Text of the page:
With the Olympics Looming, China Goes Green

In Beijing, 1,600 students attend the Number Two Middle School, an institution widely regarded as one of the best secondary schools in China.

The school is revered for producing some of the country's best and brightest, yielding students who receive top scores on China's annual college entrance exams.

The students at Number Two stand out, however, not only because of their academic achievement, but because of their enlightened attitude toward the environment.

Over the last few years, especially since Beijing was awarded the 2008 Olympic Games, environmental awareness has gotten a new emphasis among those who will be the next generation of China's educated leaders.

At the school, there is an environmental curriculum and an active environmental club. All of the attention paid to the environment poses a fundamental question: Can China sustain a booming economy and also protect its environment?

China's Schools Going Green

Many at this specific school would say yes, a better environment makes for a better economy. But the balance is not easy to accomplish. In fact, Beijing is struggling to improve its air quality in time for the looming Olympic Games yet the city itself is under construction 24 hours a day, seven days a week.

There is no question China wants to put its best foot forward for the Olympics, but there is a lot of work to be done. For example, because the air in China is still many times dirtier than the air in Los Angles, America's smoggiest city, the government is determined to increase China's air quality and reduce the amount of air pollution.

"We are faced with challenges in our environmental protection work," said Du Shaozhong, Beijing's deputy director of the municipality's Environmental Protection Bureau.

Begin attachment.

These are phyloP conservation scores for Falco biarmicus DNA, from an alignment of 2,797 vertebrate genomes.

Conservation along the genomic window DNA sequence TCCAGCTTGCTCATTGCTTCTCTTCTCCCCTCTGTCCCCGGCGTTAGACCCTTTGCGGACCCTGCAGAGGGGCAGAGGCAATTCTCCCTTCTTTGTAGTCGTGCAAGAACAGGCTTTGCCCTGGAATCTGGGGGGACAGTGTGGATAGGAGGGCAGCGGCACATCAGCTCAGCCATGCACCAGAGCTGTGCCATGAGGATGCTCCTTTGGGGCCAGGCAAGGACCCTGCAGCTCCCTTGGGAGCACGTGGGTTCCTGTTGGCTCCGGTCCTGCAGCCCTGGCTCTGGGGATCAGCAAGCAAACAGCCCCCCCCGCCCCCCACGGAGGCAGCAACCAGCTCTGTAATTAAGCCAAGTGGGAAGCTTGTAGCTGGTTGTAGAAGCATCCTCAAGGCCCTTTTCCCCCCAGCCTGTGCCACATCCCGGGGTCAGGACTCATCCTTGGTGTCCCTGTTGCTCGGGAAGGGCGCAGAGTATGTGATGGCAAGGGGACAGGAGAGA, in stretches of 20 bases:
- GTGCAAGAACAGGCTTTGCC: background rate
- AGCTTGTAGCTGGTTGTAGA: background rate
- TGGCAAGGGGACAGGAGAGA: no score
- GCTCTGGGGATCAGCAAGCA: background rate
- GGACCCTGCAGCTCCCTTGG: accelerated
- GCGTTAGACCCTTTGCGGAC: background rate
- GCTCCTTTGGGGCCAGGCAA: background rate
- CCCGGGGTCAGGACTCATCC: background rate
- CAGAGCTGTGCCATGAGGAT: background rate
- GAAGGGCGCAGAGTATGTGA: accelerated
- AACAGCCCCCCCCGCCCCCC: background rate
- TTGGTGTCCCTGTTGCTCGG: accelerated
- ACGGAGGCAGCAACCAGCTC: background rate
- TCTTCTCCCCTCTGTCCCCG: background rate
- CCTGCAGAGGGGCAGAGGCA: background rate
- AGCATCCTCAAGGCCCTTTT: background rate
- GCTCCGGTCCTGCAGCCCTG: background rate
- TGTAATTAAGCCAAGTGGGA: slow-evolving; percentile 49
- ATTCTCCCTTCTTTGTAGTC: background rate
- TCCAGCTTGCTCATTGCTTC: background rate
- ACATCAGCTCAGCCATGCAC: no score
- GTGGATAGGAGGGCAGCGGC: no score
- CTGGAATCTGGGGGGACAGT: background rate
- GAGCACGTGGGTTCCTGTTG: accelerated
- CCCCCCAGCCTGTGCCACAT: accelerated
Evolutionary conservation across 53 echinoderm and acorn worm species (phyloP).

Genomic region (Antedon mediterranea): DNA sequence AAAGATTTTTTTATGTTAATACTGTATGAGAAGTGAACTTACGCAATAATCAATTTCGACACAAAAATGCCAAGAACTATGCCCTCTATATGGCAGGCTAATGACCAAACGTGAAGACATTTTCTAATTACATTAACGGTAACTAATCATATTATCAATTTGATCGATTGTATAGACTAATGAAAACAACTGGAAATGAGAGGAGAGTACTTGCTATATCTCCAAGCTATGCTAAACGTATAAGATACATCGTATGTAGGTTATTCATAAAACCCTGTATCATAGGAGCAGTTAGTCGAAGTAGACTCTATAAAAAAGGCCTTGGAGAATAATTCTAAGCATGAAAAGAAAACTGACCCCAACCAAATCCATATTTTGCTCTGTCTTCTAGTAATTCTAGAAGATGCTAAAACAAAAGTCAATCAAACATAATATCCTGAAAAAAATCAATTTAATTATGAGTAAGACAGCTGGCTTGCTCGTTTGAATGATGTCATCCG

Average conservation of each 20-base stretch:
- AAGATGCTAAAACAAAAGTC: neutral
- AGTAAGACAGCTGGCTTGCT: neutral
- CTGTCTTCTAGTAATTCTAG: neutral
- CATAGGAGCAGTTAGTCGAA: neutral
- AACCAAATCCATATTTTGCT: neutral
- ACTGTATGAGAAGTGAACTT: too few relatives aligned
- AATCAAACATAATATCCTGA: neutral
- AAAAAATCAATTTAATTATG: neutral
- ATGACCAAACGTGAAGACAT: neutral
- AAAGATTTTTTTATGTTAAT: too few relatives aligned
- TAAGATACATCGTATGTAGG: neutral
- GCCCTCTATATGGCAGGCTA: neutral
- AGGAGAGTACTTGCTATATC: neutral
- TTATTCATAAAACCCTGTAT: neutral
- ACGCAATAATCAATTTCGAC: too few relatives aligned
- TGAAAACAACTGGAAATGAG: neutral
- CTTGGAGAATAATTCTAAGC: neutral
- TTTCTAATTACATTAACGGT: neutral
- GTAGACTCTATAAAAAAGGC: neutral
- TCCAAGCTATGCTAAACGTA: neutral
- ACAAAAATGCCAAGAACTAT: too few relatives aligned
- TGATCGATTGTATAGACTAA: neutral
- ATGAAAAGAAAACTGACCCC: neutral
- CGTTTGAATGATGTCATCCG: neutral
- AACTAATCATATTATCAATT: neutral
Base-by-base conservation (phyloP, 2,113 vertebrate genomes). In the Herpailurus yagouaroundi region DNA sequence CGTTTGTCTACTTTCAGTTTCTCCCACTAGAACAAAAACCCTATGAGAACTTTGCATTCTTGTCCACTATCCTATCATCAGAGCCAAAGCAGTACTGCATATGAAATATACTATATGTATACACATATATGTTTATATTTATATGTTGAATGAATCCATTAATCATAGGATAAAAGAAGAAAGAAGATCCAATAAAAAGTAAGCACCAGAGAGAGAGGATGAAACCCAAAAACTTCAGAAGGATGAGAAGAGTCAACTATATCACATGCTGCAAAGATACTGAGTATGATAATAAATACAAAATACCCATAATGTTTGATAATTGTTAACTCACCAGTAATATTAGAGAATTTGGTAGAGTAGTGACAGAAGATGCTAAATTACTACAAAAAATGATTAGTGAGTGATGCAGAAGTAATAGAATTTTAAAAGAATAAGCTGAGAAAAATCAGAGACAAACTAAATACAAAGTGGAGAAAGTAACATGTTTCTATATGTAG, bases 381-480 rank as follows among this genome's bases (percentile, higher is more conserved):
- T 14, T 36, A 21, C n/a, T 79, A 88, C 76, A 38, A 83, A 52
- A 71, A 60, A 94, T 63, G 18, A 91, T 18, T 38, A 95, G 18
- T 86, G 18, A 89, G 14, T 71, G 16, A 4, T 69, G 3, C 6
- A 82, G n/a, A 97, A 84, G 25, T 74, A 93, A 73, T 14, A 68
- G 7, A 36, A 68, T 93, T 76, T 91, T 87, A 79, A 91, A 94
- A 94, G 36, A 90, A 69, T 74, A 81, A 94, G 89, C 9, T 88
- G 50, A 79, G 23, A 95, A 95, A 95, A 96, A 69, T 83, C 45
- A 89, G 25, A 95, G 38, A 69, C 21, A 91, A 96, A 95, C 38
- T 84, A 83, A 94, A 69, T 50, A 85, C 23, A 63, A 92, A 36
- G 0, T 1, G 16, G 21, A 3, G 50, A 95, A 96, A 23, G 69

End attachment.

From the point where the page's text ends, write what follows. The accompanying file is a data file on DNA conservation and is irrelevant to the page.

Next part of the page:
He showed ABC News how the city measured air quality around the clock. It turns out the most polluted time of the day is 10 p.m., when the exhaust-belching commercial trucks make their deliveries to the city.

Olympics and the Environment

In fact, officials like Du believe the constant clash between economic development and the environment must be dealt with independent of the Olympics.

"If we fail to balance the relationship between development and the environment, we would not be in a position to sustain development," he said.

In economic terms alone, pollution has been expensive for China. The World Bank estimates that 10 percent of China's gross domestic product is lost to pollution, from workers calling in sick to factory shutdowns.

"China itself, it's facing an environmental crisis across the board," said Elizabeth Economy, director of Asia studies at the Counsel on Foreign Relations in New York. She says a major problem is 30 percent of the water in China's rivers is too polluted, even for industrial use.

"Just this past year they're talking about $42 billion lost in industrial output because the factories don't have enough water to run," she said.

At the moment, however, the Olympics are at the top of the Chinese agenda, not just in Beijing but all across this country. Six years ago when it was awarded the Olympics, the city of Beijing pledged $13 billion to clean up the city.

China's Solar Cities

Before the games, coal-burning factories around the city will be shut down. Already Beijing's biggest industrial polluter, a steel plant, has been moved to a neighboring province. Traffic will be sharply curtailed during the Games as it was during the China-Africa summit in the fall.

Despite all of this action, some worry that fundamental changes have yet to come, and that the changes in Beijing are just cosmetic and temporary.

"I think that probably is the case at this point in time," Economy said. "What we're going to get with these Olympics really is just a shutdown of the city to make it work for those few weeks."

At the same time there are visible signs of change: Millions of electric bikes have been sold, alternate energy sources are gaining popularity and China has become a world leader in solar thermal production and use.

The city of Dezhou is the world's largest producer of solar water heaters and the city of Rizhou is increasingly becoming a solar city. One in 10 Chinese homes has solar hot water.

"Change in China has got to come from the bottom up," Economy said. "I think it's going to have to come from a new understanding by the Chinese people of how to treat the environment … and why the environment matters so much to us."

And that understanding is beginning in places like the Number Two Middle School, as well as the 4,000 environmental groups that have sprung up in China since 1994.

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